The late author Koji Kata, a prolific chronicler of crime in contemporary Japan, once observed, “Nobody ever set out in life with the aim of becoming a yakuza.”
An offspring of a yakuza, however, has even less choice in the matter. Still, a few have risen from rough-and-tumble beginnings to achieve success and even respectability.
In his acclaimed autobiography “Toppamono,” journalist-commentator Manabu Miyazaki recounts how growing up in a gang-connected Kyoto family led to his radical political idealism.
Mitsuyo Ohira, like the author of “Yakuza Moon,” was once a wild Kansai female with a full body tattoo. Overcoming her disadvantages, Ohira passed the bar examination and became a celebrated legal advocate for juveniles. Her inspiring autobiography — titled “So Can You” in English — sold more than 2 million copies. In 2003, she was appointed Osaka’s deputy mayor.
Before we wax ecstatic over a person with a colorfully tattooed epidermis, we ought to consider the bumpy road he or she traveled to get it. This is certainly not a book you can judge by its cover.
“Yakuza Moon” appeals to readers through its shock value. Tendo, daughter of a gang boss in Sakai City, wasn’t poor, but reacted to discrimination and school bullying by becoming a scrappy “Yankee,” as delinquent kids are called.
By her midteens she was shooting amphetamines and engaging in promiscuous sex, and eventually became a kept women, bounced between two patrons.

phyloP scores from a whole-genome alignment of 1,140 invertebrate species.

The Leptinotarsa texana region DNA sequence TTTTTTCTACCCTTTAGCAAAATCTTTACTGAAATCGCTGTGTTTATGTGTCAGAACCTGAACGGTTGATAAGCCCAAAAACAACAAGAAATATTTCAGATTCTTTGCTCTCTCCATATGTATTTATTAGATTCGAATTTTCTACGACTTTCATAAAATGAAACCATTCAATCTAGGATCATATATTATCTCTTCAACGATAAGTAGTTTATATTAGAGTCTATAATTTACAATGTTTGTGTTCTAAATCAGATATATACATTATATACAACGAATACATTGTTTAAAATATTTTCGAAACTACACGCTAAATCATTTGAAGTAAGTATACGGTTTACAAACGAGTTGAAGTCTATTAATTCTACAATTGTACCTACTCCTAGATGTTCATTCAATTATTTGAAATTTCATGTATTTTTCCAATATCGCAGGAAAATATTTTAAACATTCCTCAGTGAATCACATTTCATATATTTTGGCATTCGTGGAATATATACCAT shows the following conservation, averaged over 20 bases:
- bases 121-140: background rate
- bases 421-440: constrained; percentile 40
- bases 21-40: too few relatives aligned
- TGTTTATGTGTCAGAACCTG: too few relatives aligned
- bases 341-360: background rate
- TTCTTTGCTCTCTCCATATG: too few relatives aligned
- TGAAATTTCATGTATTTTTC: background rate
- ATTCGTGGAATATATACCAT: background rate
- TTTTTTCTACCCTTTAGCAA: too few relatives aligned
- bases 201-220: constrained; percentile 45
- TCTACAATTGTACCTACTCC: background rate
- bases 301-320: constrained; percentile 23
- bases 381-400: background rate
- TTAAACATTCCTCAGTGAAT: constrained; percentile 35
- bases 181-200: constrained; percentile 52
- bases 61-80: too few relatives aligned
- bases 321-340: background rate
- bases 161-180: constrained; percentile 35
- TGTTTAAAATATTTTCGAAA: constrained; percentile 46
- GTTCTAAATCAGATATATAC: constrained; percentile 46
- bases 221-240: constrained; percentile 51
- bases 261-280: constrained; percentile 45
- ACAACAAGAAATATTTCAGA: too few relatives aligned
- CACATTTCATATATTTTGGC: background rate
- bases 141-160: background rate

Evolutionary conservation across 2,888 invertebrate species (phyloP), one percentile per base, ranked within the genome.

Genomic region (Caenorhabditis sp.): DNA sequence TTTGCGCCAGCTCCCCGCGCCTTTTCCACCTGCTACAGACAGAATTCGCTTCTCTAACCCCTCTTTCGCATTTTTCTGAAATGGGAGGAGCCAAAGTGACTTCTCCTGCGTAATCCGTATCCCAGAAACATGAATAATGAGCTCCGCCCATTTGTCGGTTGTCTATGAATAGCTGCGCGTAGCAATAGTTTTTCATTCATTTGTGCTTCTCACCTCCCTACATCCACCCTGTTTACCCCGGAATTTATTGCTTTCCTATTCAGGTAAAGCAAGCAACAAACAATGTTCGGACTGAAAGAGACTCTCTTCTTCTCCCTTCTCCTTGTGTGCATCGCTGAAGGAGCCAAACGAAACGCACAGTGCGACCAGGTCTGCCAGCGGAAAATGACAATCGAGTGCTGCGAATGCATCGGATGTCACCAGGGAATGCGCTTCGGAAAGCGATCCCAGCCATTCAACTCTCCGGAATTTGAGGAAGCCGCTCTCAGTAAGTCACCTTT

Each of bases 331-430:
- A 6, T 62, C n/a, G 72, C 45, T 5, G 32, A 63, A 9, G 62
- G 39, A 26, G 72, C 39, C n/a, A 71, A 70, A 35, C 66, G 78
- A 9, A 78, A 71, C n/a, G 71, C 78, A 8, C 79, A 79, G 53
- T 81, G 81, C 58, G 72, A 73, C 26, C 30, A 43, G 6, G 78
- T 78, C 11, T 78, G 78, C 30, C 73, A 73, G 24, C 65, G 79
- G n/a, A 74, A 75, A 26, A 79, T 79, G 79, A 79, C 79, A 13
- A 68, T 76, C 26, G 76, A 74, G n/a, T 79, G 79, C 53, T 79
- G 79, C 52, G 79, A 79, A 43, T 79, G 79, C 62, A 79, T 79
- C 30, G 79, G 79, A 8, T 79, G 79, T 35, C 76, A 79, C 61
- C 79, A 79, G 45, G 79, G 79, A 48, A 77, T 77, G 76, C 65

Yet she remained touchingly loyal to her family, working as a club hostess to service her father’s business debts and assist a sister wed to an incurable gambler.
Tendo’s accounts of physical mistreatment at the hands of her father, school peers and male paramours, occur frequently — I stopped counting after 10 — and are presented in graphic detail.
Considering the abuse she received, it’s a wonder her face (shown on the book’s inner dust jacket) doesn’t resemble Sylvester Stallone’s after 15 rounds of merciless pummeling by Apollo Creed.
Louise Heal’s translation is good, although the dialogue is raw and sprinkled with the f-word. What makes the book most disturbing, however, is not so much Tendo’s accounts of her drug trips and beatings, but the way she stands out as one of only a few who succeed in extricating themselves from a permanent underclass where life tends to be short, nasty and brutal. With determination, she prevails against the odds; most of her kind do not.
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